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Politics Terminally ill Halifax woman dies ‘peacefully’ after plea for changes to Canada’s assisted-death law

Audrey Parker, diagnosed with stage-four breast cancer which had metastasized to her bones and has a tumour on her brain, talks about life and death at her home in Halifax on Oct. 23, 2018.

Andrew Vaughan/The Canadian Press

A terminally ill Halifax woman ended her life Thursday with medical assistance, after issuing a final deathbed plea asking lawmakers to change Canada’s assisted dying law.

Audrey Parker was given a lethal injection and “died peacefully” in her Halifax apartment, surrounded by close friends and family, friends said in a news release late Thursday afternoon.

“Her death was the beautiful, end of life experience she wanted,” they said.

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While the two-year-old law allowed her to end her prolonged suffering, the 57-year-old former image consultant issued a statement earlier in the day, saying the legislation had forced her to choose to die sooner than she would have liked.

“I wanted to make it to Christmas and New Year’s Eve, my favourite time of the year, but I lost that opportunity because of a poorly thought-out federal law,” she wrote in a Facebook post.

But Parker said she loved her life and had no regrets.

“I feel like I’m leaving as my best self and I’m ready to see what happens when I die today,” she wrote. “The one thing I’m happiest about, is that I finally found ‘my people’ during my lifetime. I’ve even met new people that I already adore near the end of my journey so it’s never too late for anything in life.”

Parker stressed that the law had to be changed because anyone approved for a medically assisted death must be conscious and mentally sound at the moment they grant their final consent for a lethal injection – a provision in the law called “late-stage consent.”

The provision was included to protect vulnerable people.

However, Parker said she would have been denied her wish to end her life with medical assistance if she had become incapacitated by her advanced illness or the pain medication she is taking.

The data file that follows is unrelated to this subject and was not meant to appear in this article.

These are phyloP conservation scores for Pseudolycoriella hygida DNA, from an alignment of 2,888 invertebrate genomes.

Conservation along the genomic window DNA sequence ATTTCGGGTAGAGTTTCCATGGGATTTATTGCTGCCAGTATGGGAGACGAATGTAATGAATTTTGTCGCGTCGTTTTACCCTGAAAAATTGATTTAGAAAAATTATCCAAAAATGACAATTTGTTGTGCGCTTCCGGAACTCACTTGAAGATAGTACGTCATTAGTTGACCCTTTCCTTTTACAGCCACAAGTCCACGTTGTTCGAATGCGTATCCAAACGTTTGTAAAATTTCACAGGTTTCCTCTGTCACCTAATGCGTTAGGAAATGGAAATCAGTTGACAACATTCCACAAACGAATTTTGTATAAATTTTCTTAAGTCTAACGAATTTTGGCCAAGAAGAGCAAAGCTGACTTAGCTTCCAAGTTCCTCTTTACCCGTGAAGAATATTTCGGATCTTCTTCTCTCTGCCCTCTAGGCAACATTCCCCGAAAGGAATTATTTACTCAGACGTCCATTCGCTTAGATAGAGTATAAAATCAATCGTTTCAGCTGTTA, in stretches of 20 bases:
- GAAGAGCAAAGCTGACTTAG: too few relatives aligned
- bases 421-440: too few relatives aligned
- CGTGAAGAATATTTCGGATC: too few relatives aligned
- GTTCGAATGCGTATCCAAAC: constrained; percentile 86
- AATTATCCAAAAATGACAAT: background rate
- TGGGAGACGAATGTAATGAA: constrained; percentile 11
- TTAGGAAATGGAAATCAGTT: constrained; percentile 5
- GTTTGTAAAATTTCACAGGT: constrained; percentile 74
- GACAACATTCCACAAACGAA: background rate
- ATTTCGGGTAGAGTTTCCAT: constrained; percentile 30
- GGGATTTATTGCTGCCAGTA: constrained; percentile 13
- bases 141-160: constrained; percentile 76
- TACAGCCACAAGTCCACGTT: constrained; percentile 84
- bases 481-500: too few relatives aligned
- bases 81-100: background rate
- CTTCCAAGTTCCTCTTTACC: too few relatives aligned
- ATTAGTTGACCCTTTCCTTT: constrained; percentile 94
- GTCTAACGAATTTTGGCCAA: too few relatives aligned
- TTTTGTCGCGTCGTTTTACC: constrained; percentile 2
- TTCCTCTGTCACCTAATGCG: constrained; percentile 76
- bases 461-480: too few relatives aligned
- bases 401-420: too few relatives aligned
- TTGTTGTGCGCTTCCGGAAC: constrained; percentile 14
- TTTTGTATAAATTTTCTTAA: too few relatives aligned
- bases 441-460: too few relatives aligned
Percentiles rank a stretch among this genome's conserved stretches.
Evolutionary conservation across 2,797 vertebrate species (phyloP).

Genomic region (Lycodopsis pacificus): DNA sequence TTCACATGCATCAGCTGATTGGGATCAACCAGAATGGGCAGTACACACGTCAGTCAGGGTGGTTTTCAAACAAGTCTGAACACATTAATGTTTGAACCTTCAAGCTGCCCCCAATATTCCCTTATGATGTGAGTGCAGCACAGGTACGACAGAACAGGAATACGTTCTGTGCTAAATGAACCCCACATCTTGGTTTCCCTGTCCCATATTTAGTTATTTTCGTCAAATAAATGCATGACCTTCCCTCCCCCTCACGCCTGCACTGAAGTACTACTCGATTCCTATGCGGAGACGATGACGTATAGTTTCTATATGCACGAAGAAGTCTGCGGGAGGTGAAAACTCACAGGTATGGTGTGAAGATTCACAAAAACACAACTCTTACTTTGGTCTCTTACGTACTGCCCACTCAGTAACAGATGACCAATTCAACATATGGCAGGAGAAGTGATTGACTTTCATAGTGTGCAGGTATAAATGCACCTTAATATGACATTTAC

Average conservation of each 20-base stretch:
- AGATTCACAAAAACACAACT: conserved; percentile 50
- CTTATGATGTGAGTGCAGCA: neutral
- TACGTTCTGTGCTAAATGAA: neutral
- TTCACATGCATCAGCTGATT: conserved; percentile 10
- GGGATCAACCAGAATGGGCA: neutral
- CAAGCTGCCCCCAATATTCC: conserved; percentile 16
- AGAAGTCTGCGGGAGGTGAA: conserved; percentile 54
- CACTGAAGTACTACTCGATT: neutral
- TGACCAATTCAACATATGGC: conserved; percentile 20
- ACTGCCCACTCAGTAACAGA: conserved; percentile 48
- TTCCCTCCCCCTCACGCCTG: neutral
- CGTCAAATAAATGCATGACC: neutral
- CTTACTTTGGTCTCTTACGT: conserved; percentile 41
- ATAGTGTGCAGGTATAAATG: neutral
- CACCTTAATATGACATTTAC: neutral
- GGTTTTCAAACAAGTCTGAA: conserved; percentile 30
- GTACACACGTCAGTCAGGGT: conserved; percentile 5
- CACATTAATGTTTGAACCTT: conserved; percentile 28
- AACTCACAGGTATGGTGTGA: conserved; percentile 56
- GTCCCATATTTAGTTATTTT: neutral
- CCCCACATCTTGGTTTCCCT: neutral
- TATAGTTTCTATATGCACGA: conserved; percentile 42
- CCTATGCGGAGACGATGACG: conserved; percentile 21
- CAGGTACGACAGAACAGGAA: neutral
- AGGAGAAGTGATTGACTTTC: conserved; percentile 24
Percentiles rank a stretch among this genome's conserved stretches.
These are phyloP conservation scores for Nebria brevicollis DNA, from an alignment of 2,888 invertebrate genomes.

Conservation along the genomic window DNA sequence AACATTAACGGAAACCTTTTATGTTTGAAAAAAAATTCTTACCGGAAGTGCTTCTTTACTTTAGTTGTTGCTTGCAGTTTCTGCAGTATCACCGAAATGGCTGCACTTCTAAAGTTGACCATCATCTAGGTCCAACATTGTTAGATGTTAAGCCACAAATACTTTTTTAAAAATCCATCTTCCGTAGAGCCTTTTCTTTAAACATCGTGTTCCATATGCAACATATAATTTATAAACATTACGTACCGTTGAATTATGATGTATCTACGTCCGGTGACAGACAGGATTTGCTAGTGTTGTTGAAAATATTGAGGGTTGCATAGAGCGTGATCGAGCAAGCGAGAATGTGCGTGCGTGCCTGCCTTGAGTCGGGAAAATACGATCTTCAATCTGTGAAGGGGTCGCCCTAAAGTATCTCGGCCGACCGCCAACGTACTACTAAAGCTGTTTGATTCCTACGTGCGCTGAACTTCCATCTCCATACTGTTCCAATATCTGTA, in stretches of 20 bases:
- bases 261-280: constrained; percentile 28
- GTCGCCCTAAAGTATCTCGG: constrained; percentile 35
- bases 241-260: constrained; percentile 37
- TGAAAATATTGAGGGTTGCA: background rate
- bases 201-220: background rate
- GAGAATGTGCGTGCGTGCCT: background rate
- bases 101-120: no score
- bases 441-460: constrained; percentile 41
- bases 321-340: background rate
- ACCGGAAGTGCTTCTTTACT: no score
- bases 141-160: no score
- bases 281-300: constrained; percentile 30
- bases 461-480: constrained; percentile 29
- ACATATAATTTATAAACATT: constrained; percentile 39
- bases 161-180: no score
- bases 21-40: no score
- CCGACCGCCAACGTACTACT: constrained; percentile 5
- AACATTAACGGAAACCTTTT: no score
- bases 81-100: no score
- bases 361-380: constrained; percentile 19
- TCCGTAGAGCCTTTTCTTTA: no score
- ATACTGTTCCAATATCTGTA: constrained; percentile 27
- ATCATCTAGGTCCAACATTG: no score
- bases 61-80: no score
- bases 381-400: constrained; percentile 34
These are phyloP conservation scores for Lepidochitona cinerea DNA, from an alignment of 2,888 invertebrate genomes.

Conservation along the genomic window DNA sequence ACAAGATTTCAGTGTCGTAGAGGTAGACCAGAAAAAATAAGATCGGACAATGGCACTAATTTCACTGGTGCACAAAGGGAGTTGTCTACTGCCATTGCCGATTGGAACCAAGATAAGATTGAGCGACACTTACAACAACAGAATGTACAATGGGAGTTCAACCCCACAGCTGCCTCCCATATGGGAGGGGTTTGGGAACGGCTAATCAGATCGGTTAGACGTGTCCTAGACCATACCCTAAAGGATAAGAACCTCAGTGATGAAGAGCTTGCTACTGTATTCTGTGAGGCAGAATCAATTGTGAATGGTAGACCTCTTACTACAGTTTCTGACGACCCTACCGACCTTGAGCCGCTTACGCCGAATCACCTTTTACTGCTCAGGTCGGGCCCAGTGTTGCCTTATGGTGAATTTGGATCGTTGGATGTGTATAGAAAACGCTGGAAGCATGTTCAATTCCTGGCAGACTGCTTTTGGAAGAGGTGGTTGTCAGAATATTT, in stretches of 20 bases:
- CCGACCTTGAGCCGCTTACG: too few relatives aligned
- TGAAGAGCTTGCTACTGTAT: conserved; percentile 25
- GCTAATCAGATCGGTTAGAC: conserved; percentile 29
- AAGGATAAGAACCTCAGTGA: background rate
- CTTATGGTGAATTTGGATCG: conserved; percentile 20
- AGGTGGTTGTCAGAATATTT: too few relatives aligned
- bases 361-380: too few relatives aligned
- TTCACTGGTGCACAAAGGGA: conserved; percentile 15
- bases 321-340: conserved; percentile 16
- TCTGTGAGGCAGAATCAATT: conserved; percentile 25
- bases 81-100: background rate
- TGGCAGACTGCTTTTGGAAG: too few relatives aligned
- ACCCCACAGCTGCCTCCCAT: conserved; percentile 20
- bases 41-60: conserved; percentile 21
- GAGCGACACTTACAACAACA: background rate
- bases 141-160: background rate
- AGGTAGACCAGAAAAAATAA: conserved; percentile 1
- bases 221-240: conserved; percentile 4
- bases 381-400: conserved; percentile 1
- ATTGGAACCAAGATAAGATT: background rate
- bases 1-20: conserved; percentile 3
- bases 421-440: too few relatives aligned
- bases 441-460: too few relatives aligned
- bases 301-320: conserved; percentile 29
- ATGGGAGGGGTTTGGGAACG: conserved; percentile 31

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“Dying is a messy business,” she wrote. “I can’t predict when cancer will move into my brain matter or when something else big happens to make me more unwell.”

Nova Scotia Premier Stephen McNeil said Parker had started an important conversation across the country.

“It’s been a courageous journey that she has been on,” he said Thursday. “I think that debate will go on and it will happen at the national level and she will have been a major voice in that conversation that I’m sure Canadians are going to have. ”

In Ottawa, federal Health Minister Ginette Petitpas Taylor said the issues Parker raised will be considered in a report being drafted by a panel of experts, which is due by the end of the year.

“It’s a very sad situation for Miss Parker and my heart goes out to her and her family,” she told reporters Thursday.

“If I would have had the authority and the power to give a specific exemption to her in her specific case, I would have been pleased to do so we don’t make a law for one person.”

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Following the medically assisted death of a Halifax woman on Thursday, the NDP questioned the government about making changes to advanced consent laws. The Liberals say they are awaiting recommendations from an expert report. The Canadian Press

She said the panel is looking at several issues around the assisted death law, and the government wants to get them right.

In her final Facebook post, Parker asked people to send emails or texts to their member of Parliament to encourage them to amend the law to help people in her category, which she described as “assessed and approved.”

“For those already assessed and approved for (medical assistance in dying), they should receive the opportunity to figure out when the right time to die is upon them,” Parker wrote. “They will figure it out as they live out as many days as possible.”

She said the decision by Canada’s lawmakers to add late-stage consent to the legislation was a “cowardly act that completely ruined the process for people like me who are dying.”

Parker said the law should be changed to allow for so-called advance requests for those who have already been approved for a medically assisted death. These instructions would allow caregivers to administer lethal drugs even if their patient is unable to give consent.

Parker said she had been working with Dying with Dignity Canada to continue a campaign to change the law.

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A spokesman for the advocacy group said it was committed to removing a barrier to people’s rights.

“As an organization, we want to make sure that no one who has been assessed and approved for assisted dying has to face the same cruel set of choices that Audrey has faced,” said Cory Ruf, spokesman for Dying with Dignity Canada.

“No one should be forced to die earlier than they would like to or forgo proper pain care to access their right to a medically assisted death.”

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